No Locally-Available Fruits and Veggies Increases Risk of Early Heart Disease Signs

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The just-cancelled ‘Nightly Show’ starring Larry Wilmore had a segment last March about ‘food deserts.’ The show’s reporter interviewed Esther Fuchs, of the School of International and Public Affairs at Columbia. She commented on a report that “some 23 and a half million people in America, including some six and a half million children,” live in “food deserts” – places, often in major cities, where fresh fruits and vegetables simply aren’t available. Those people, Fuchs said, “live in areas more than one mile from a supermarket selling fruits and vegetables.”

To check this out, Reporter Jordan Carlos went to Camden, New Jersey, right across the Delaware River from Philadelphia, Pennsylvania, the fifth-largest city in the U.S. He started walking in a poor-looking neighborhood, searching for a store selling fruits and vegetables. He had to travel five miles before he encountered one!

Given that part of his trek was along a rail line, you can assume his ‘finding’ was slightly exaggerated – but only slightly. I live in a far-from-poor small town, and I’m well over a mile from the nearest “supermarket selling fruits and vegetables”. There is a small food store roughly half a mile from me. But its produce selection is so poor it seems to be oriented toward the town’s least-discriminating food shoppers.

And that’s a shame, for several reasons. Key among them is the fact – as reported August 15 in the journal Circulation (paywall) – that people who can’t shop locally for fresh produce are more likely to have early signs of heart disease. Michigan-based researchers (from, among others, the University of Michigan in Ann Arbor, and Grand Valley State University) studied data from nearly 6,000 adults who had an initial heart CT scan and several follow-up scans over 12 years. The availability of fresh food near their homes was key to the condition of their arteries, their study declared.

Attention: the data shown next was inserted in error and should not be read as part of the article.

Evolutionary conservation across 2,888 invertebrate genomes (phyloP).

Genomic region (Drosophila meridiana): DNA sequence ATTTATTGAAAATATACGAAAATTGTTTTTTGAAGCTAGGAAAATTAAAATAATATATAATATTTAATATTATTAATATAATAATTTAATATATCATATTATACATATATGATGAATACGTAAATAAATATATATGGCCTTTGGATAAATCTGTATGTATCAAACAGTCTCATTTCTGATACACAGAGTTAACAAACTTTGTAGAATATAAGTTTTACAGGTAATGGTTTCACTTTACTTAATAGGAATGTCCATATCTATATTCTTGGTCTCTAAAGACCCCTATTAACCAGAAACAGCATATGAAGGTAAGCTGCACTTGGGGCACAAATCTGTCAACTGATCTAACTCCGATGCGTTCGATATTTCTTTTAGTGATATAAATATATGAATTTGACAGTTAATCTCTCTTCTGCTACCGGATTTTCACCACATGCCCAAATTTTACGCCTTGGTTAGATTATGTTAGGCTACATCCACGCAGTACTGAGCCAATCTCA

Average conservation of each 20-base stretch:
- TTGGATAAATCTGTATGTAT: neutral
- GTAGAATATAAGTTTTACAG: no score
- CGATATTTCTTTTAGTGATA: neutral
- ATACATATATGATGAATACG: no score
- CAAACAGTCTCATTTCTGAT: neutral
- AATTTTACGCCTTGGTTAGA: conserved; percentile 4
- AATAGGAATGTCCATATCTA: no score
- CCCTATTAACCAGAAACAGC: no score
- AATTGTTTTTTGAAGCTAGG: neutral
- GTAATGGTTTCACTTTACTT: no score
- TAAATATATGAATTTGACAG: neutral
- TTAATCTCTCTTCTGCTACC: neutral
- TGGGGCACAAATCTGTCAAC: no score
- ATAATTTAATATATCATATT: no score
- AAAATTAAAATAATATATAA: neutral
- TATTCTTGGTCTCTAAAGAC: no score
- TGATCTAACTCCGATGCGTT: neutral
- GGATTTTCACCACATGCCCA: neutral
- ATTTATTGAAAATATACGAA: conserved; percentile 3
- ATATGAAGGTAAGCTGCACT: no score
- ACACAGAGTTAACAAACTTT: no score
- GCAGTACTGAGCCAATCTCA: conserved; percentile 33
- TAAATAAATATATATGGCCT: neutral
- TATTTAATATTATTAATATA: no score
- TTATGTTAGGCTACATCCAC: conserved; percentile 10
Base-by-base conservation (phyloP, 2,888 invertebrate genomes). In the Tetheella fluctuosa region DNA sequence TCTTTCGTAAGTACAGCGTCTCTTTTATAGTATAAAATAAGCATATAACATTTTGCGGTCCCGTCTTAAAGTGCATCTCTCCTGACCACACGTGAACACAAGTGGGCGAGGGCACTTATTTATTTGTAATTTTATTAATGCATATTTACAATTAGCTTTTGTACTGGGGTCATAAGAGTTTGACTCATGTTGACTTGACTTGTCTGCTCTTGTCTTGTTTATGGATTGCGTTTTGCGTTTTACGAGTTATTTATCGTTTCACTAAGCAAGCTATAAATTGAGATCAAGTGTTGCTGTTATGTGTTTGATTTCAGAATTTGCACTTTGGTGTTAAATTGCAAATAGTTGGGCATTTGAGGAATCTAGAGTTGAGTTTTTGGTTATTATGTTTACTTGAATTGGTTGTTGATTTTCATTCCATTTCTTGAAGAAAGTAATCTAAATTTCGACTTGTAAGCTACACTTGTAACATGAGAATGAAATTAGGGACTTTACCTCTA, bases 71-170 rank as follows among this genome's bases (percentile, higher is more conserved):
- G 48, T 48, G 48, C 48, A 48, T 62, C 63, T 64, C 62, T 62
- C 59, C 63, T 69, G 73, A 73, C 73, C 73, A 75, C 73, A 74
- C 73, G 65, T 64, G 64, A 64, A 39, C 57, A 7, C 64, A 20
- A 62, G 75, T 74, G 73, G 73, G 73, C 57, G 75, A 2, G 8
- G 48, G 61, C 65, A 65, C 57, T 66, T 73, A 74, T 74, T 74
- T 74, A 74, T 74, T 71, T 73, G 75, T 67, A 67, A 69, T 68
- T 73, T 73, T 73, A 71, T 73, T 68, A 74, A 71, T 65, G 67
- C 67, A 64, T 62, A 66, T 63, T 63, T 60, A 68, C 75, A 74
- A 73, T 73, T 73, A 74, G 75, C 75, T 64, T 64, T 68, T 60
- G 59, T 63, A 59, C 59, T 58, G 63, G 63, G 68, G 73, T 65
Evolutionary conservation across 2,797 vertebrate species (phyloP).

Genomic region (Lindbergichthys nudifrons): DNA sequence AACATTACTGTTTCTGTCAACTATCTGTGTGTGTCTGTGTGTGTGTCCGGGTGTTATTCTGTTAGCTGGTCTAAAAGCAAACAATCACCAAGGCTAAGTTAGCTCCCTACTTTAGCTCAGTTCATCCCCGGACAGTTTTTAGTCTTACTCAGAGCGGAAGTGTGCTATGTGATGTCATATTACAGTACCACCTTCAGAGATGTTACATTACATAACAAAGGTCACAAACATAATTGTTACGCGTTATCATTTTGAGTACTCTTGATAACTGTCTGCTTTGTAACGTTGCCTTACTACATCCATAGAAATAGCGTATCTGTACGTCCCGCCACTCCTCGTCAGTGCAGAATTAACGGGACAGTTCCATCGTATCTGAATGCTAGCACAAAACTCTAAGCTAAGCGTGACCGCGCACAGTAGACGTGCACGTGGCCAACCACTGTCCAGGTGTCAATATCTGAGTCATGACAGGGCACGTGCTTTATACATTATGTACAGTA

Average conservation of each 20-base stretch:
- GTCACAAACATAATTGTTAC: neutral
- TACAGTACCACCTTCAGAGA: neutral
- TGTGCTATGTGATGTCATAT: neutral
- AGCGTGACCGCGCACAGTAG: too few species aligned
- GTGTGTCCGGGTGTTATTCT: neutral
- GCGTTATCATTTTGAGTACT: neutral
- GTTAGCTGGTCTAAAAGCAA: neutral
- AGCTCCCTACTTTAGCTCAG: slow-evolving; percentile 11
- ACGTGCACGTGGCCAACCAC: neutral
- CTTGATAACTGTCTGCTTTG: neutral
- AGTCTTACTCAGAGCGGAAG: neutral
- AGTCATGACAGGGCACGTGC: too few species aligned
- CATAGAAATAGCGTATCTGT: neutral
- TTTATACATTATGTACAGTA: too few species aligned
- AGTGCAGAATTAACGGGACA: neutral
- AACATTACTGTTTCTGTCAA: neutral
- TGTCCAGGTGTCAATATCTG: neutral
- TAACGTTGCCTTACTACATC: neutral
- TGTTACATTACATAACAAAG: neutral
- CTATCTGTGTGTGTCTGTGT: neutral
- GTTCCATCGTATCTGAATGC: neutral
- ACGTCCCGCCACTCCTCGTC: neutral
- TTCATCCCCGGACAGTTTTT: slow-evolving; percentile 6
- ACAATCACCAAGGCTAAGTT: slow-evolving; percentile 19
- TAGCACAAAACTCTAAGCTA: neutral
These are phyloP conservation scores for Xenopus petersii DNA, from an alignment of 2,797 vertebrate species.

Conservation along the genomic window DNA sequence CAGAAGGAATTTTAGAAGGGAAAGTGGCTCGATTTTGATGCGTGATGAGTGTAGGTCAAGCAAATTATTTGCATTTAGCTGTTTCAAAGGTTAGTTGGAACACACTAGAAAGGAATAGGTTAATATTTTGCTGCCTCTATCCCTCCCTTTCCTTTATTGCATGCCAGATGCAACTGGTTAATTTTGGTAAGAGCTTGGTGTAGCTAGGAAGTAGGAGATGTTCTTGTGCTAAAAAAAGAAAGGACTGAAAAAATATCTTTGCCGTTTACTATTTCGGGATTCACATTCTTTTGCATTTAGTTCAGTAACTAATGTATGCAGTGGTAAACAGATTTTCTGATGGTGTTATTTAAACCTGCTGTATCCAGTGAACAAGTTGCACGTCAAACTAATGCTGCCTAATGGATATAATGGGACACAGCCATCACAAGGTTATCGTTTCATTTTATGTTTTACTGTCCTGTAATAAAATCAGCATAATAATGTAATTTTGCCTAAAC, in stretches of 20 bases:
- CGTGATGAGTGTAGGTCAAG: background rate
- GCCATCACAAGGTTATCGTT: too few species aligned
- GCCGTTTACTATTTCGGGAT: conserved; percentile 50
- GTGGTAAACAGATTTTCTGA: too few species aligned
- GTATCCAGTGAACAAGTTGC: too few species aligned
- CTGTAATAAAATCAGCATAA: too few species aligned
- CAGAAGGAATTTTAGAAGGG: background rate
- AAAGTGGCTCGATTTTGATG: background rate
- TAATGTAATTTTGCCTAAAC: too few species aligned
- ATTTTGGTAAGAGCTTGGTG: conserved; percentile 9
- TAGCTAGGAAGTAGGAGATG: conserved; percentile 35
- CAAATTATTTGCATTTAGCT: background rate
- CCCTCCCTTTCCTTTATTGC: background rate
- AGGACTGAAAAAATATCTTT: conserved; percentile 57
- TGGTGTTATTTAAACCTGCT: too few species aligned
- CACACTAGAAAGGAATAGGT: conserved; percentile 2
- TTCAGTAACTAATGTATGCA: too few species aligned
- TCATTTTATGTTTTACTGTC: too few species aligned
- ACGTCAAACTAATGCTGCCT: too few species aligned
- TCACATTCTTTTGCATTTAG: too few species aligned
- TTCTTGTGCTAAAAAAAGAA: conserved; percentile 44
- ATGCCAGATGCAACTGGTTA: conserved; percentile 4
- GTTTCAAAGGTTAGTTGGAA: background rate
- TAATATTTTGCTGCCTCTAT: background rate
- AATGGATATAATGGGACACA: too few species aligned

“We found that healthy food stores within one mile of their home was the only significant factor that reduced or slowed the progression of calcium buildup in coronary arteries,” co-lead author Ella August said in a journal news release. She is a clinical assistant professor of epidemiology at the University of Michigan in Ann Arbor.

“Our results point to a need for greater awareness of the potential health threat posed by the scarcity of healthy grocery options in certain neighborhoods,” August added.

Co-lead author Jeffrey Wing said, “The thought is that greater access to healthier foods may have promoted healthier diets and, in turn, less coronary plaque formation.” Wing is an assistant professor of public health at Grand Valley State University.

The American Heart Association recommends a diet high in fruits, vegetables, whole grains, legumes, beans, nuts, low-fat dairy, skinless poultry and fish. It also advises people to eat foods low in saturated and trans-fats and sodium, and to limit their intake of added sugars and red meats.

 

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